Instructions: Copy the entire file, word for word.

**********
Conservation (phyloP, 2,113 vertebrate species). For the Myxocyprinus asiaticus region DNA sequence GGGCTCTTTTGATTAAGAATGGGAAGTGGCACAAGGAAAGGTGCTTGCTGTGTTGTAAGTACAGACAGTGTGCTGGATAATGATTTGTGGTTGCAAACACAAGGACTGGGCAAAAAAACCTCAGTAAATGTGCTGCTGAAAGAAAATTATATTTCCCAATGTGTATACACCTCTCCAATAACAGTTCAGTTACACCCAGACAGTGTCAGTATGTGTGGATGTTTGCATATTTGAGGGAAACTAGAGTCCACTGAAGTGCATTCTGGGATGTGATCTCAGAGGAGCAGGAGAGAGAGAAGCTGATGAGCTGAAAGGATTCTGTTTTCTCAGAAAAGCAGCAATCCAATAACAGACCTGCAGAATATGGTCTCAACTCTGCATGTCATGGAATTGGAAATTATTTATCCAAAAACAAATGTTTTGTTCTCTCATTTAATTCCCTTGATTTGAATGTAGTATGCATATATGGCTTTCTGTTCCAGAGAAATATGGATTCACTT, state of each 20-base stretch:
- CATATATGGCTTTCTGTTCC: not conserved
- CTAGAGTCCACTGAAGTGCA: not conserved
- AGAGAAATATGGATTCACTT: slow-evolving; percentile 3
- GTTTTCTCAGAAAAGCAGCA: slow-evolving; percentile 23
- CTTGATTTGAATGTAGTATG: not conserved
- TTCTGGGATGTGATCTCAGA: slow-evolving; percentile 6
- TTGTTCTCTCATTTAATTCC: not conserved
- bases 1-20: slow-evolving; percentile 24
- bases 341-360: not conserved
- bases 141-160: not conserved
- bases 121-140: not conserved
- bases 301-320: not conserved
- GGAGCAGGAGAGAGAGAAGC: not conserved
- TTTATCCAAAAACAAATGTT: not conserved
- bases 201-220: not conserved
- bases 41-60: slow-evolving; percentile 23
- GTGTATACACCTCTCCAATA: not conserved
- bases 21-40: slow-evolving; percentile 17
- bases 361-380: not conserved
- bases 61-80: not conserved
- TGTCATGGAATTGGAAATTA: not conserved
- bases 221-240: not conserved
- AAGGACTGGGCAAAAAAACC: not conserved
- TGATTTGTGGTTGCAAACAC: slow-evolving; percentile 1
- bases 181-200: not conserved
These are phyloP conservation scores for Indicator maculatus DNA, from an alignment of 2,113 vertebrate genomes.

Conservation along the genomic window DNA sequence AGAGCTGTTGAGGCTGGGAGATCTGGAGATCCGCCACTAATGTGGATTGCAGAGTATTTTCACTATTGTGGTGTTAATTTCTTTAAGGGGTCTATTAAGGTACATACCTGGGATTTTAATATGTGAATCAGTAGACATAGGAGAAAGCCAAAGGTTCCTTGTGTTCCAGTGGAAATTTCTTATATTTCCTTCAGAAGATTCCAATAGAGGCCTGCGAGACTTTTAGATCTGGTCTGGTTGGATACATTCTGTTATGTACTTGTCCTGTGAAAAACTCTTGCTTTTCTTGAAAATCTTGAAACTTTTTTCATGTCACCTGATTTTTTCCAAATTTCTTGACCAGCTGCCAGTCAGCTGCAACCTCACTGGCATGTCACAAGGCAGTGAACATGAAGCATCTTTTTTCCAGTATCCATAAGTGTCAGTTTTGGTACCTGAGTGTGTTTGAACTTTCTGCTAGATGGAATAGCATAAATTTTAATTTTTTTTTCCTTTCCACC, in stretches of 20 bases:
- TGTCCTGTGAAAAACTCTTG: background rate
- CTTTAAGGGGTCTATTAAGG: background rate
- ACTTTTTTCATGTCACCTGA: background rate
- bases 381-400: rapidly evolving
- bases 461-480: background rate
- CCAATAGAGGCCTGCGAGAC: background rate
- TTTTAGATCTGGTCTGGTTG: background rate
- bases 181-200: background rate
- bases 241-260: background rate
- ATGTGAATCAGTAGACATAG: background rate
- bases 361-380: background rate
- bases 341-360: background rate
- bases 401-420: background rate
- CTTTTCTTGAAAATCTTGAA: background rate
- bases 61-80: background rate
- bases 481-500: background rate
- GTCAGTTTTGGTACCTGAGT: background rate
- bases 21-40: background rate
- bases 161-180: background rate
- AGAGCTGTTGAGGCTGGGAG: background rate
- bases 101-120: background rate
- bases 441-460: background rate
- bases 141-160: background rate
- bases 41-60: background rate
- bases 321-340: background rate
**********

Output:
Conservation (phyloP, 2,113 vertebrate species). For the Myxocyprinus asiaticus region DNA sequence GGGCTCTTTTGATTAAGAATGGGAAGTGGCACAAGGAAAGGTGCTTGCTGTGTTGTAAGTACAGACAGTGTGCTGGATAATGATTTGTGGTTGCAAACACAAGGACTGGGCAAAAAAACCTCAGTAAATGTGCTGCTGAAAGAAAATTATATTTCCCAATGTGTATACACCTCTCCAATAACAGTTCAGTTACACCCAGACAGTGTCAGTATGTGTGGATGTTTGCATATTTGAGGGAAACTAGAGTCCACTGAAGTGCATTCTGGGATGTGATCTCAGAGGAGCAGGAGAGAGAGAAGCTGATGAGCTGAAAGGATTCTGTTTTCTCAGAAAAGCAGCAATCCAATAACAGACCTGCAGAATATGGTCTCAACTCTGCATGTCATGGAATTGGAAATTATTTATCCAAAAACAAATGTTTTGTTCTCTCATTTAATTCCCTTGATTTGAATGTAGTATGCATATATGGCTTTCTGTTCCAGAGAAATATGGATTCACTT, state of each 20-base stretch:
- CATATATGGCTTTCTGTTCC: not conserved
- CTAGAGTCCACTGAAGTGCA: not conserved
- AGAGAAATATGGATTCACTT: slow-evolving; percentile 3
- GTTTTCTCAGAAAAGCAGCA: slow-evolving; percentile 23
- CTTGATTTGAATGTAGTATG: not conserved
- TTCTGGGATGTGATCTCAGA: slow-evolving; percentile 6
- TTGTTCTCTCATTTAATTCC: not conserved
- bases 1-20: slow-evolving; percentile 24
- bases 341-360: not conserved
- bases 141-160: not conserved
- bases 121-140: not conserved
- bases 301-320: not conserved
- GGAGCAGGAGAGAGAGAAGC: not conserved
- TTTATCCAAAAACAAATGTT: not conserved
- bases 201-220: not conserved
- bases 41-60: slow-evolving; percentile 23
- GTGTATACACCTCTCCAATA: not conserved
- bases 21-40: slow-evolving; percentile 17
- bases 361-380: not conserved
- bases 61-80: not conserved
- TGTCATGGAATTGGAAATTA: not conserved
- bases 221-240: not conserved
- AAGGACTGGGCAAAAAAACC: not conserved
- TGATTTGTGGTTGCAAACAC: slow-evolving; percentile 1
- bases 181-200: not conserved
These are phyloP conservation scores for Indicator maculatus DNA, from an alignment of 2,113 vertebrate genomes.

Conservation along the genomic window DNA sequence AGAGCTGTTGAGGCTGGGAGATCTGGAGATCCGCCACTAATGTGGATTGCAGAGTATTTTCACTATTGTGGTGTTAATTTCTTTAAGGGGTCTATTAAGGTACATACCTGGGATTTTAATATGTGAATCAGTAGACATAGGAGAAAGCCAAAGGTTCCTTGTGTTCCAGTGGAAATTTCTTATATTTCCTTCAGAAGATTCCAATAGAGGCCTGCGAGACTTTTAGATCTGGTCTGGTTGGATACATTCTGTTATGTACTTGTCCTGTGAAAAACTCTTGCTTTTCTTGAAAATCTTGAAACTTTTTTCATGTCACCTGATTTTTTCCAAATTTCTTGACCAGCTGCCAGTCAGCTGCAACCTCACTGGCATGTCACAAGGCAGTGAACATGAAGCATCTTTTTTCCAGTATCCATAAGTGTCAGTTTTGGTACCTGAGTGTGTTTGAACTTTCTGCTAGATGGAATAGCATAAATTTTAATTTTTTTTTCCTTTCCACC, in stretches of 20 bases:
- TGTCCTGTGAAAAACTCTTG: background rate
- CTTTAAGGGGTCTATTAAGG: background rate
- ACTTTTTTCATGTCACCTGA: background rate
- bases 381-400: rapidly evolving
- bases 461-480: background rate
- CCAATAGAGGCCTGCGAGAC: background rate
- TTTTAGATCTGGTCTGGTTG: background rate
- bases 181-200: background rate
- bases 241-260: background rate
- ATGTGAATCAGTAGACATAG: background rate
- bases 361-380: background rate
- bases 341-360: background rate
- bases 401-420: background rate
- CTTTTCTTGAAAATCTTGAA: background rate
- bases 61-80: background rate
- bases 481-500: background rate
- GTCAGTTTTGGTACCTGAGT: background rate
- bases 21-40: background rate
- bases 161-180: background rate
- AGAGCTGTTGAGGCTGGGAG: background rate
- bases 101-120: background rate
- bases 441-460: background rate
- bases 141-160: background rate
- bases 41-60: background rate
- bases 321-340: background rate